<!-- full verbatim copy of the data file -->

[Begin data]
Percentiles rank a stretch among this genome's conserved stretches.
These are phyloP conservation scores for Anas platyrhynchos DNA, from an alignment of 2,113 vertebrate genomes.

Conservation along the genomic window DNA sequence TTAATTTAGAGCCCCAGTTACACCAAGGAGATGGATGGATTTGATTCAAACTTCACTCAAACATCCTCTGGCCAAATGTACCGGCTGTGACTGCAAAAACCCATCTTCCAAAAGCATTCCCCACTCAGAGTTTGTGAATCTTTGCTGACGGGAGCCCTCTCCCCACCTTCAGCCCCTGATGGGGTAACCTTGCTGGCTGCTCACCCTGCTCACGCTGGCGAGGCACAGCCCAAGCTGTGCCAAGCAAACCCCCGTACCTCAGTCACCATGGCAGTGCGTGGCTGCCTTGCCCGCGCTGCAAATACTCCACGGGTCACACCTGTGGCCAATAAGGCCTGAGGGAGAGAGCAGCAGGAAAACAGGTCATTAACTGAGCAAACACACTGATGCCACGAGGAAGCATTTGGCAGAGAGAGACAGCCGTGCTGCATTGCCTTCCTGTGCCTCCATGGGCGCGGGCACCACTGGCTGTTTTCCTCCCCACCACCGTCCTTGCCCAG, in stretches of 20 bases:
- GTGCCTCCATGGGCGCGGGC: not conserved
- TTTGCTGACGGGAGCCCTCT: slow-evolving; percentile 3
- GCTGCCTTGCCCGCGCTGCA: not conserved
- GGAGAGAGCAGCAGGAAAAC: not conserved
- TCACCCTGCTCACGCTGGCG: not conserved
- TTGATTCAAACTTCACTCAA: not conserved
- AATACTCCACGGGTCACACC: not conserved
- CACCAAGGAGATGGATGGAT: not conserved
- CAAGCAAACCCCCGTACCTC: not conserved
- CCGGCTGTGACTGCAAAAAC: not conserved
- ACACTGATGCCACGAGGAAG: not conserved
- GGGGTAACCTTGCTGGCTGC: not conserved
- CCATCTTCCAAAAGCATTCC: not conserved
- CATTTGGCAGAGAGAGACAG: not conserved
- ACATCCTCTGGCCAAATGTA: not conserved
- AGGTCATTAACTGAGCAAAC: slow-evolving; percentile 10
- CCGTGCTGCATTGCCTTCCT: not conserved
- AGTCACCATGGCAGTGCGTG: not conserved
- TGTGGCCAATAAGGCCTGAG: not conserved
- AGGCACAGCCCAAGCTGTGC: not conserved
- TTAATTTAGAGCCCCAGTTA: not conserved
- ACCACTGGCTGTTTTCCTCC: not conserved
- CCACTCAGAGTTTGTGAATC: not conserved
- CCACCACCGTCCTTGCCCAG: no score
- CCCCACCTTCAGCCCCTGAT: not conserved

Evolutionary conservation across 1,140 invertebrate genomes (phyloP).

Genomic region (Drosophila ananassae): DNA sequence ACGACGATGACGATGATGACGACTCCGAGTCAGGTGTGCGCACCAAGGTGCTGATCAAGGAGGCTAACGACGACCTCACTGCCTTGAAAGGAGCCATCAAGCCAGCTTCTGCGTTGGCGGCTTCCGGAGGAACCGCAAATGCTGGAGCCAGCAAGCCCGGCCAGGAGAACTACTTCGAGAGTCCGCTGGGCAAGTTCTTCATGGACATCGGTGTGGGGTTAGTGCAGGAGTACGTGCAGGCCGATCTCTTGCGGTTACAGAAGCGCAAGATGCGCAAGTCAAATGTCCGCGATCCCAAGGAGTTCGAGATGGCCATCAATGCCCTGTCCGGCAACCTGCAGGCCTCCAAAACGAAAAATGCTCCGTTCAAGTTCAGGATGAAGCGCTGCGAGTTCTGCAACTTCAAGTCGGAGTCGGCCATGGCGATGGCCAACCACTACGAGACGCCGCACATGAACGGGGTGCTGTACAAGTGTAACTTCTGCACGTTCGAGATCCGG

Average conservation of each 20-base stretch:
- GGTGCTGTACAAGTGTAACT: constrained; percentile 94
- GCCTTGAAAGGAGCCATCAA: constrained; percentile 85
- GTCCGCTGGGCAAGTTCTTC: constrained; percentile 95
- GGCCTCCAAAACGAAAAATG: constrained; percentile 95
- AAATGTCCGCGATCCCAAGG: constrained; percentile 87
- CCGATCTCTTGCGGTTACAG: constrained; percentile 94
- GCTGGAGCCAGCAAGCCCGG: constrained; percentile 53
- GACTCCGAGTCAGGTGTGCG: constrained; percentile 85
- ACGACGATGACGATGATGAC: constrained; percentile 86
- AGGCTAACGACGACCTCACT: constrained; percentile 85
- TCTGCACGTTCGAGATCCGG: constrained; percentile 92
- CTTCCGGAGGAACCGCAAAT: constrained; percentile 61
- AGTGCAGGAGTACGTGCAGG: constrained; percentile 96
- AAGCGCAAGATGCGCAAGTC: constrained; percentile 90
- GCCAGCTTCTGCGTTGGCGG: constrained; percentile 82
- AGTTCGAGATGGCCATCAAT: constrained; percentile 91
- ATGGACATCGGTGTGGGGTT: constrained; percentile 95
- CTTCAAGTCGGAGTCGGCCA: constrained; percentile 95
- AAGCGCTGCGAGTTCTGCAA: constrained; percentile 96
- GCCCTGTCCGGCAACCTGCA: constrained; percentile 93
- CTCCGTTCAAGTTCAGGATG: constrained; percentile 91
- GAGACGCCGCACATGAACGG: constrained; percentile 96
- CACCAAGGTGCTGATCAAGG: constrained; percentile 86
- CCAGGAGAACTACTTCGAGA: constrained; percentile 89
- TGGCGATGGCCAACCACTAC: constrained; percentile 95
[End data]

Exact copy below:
Percentiles rank a stretch among this genome's conserved stretches.
These are phyloP conservation scores for Anas platyrhynchos DNA, from an alignment of 2,113 vertebrate genomes.

Conservation along the genomic window DNA sequence TTAATTTAGAGCCCCAGTTACACCAAGGAGATGGATGGATTTGATTCAAACTTCACTCAAACATCCTCTGGCCAAATGTACCGGCTGTGACTGCAAAAACCCATCTTCCAAAAGCATTCCCCACTCAGAGTTTGTGAATCTTTGCTGACGGGAGCCCTCTCCCCACCTTCAGCCCCTGATGGGGTAACCTTGCTGGCTGCTCACCCTGCTCACGCTGGCGAGGCACAGCCCAAGCTGTGCCAAGCAAACCCCCGTACCTCAGTCACCATGGCAGTGCGTGGCTGCCTTGCCCGCGCTGCAAATACTCCACGGGTCACACCTGTGGCCAATAAGGCCTGAGGGAGAGAGCAGCAGGAAAACAGGTCATTAACTGAGCAAACACACTGATGCCACGAGGAAGCATTTGGCAGAGAGAGACAGCCGTGCTGCATTGCCTTCCTGTGCCTCCATGGGCGCGGGCACCACTGGCTGTTTTCCTCCCCACCACCGTCCTTGCCCAG, in stretches of 20 bases:
- GTGCCTCCATGGGCGCGGGC: not conserved
- TTTGCTGACGGGAGCCCTCT: slow-evolving; percentile 3
- GCTGCCTTGCCCGCGCTGCA: not conserved
- GGAGAGAGCAGCAGGAAAAC: not conserved
- TCACCCTGCTCACGCTGGCG: not conserved
- TTGATTCAAACTTCACTCAA: not conserved
- AATACTCCACGGGTCACACC: not conserved
- CACCAAGGAGATGGATGGAT: not conserved
- CAAGCAAACCCCCGTACCTC: not conserved
- CCGGCTGTGACTGCAAAAAC: not conserved
- ACACTGATGCCACGAGGAAG: not conserved
- GGGGTAACCTTGCTGGCTGC: not conserved
- CCATCTTCCAAAAGCATTCC: not conserved
- CATTTGGCAGAGAGAGACAG: not conserved
- ACATCCTCTGGCCAAATGTA: not conserved
- AGGTCATTAACTGAGCAAAC: slow-evolving; percentile 10
- CCGTGCTGCATTGCCTTCCT: not conserved
- AGTCACCATGGCAGTGCGTG: not conserved
- TGTGGCCAATAAGGCCTGAG: not conserved
- AGGCACAGCCCAAGCTGTGC: not conserved
- TTAATTTAGAGCCCCAGTTA: not conserved
- ACCACTGGCTGTTTTCCTCC: not conserved
- CCACTCAGAGTTTGTGAATC: not conserved
- CCACCACCGTCCTTGCCCAG: no score
- CCCCACCTTCAGCCCCTGAT: not conserved

Evolutionary conservation across 1,140 invertebrate genomes (phyloP).

Genomic region (Drosophila ananassae): DNA sequence ACGACGATGACGATGATGACGACTCCGAGTCAGGTGTGCGCACCAAGGTGCTGATCAAGGAGGCTAACGACGACCTCACTGCCTTGAAAGGAGCCATCAAGCCAGCTTCTGCGTTGGCGGCTTCCGGAGGAACCGCAAATGCTGGAGCCAGCAAGCCCGGCCAGGAGAACTACTTCGAGAGTCCGCTGGGCAAGTTCTTCATGGACATCGGTGTGGGGTTAGTGCAGGAGTACGTGCAGGCCGATCTCTTGCGGTTACAGAAGCGCAAGATGCGCAAGTCAAATGTCCGCGATCCCAAGGAGTTCGAGATGGCCATCAATGCCCTGTCCGGCAACCTGCAGGCCTCCAAAACGAAAAATGCTCCGTTCAAGTTCAGGATGAAGCGCTGCGAGTTCTGCAACTTCAAGTCGGAGTCGGCCATGGCGATGGCCAACCACTACGAGACGCCGCACATGAACGGGGTGCTGTACAAGTGTAACTTCTGCACGTTCGAGATCCGG

Average conservation of each 20-base stretch:
- GGTGCTGTACAAGTGTAACT: constrained; percentile 94
- GCCTTGAAAGGAGCCATCAA: constrained; percentile 85
- GTCCGCTGGGCAAGTTCTTC: constrained; percentile 95
- GGCCTCCAAAACGAAAAATG: constrained; percentile 95
- AAATGTCCGCGATCCCAAGG: constrained; percentile 87
- CCGATCTCTTGCGGTTACAG: constrained; percentile 94
- GCTGGAGCCAGCAAGCCCGG: constrained; percentile 53
- GACTCCGAGTCAGGTGTGCG: constrained; percentile 85
- ACGACGATGACGATGATGAC: constrained; percentile 86
- AGGCTAACGACGACCTCACT: constrained; percentile 85
- TCTGCACGTTCGAGATCCGG: constrained; percentile 92
- CTTCCGGAGGAACCGCAAAT: constrained; percentile 61
- AGTGCAGGAGTACGTGCAGG: constrained; percentile 96
- AAGCGCAAGATGCGCAAGTC: constrained; percentile 90
- GCCAGCTTCTGCGTTGGCGG: constrained; percentile 82
- AGTTCGAGATGGCCATCAAT: constrained; percentile 91
- ATGGACATCGGTGTGGGGTT: constrained; percentile 95
- CTTCAAGTCGGAGTCGGCCA: constrained; percentile 95
- AAGCGCTGCGAGTTCTGCAA: constrained; percentile 96
- GCCCTGTCCGGCAACCTGCA: constrained; percentile 93
- CTCCGTTCAAGTTCAGGATG: constrained; percentile 91
- GAGACGCCGCACATGAACGG: constrained; percentile 96
- CACCAAGGTGCTGATCAAGG: constrained; percentile 86
- CCAGGAGAACTACTTCGAGA: constrained; percentile 89
- TGGCGATGGCCAACCACTAC: constrained; percentile 95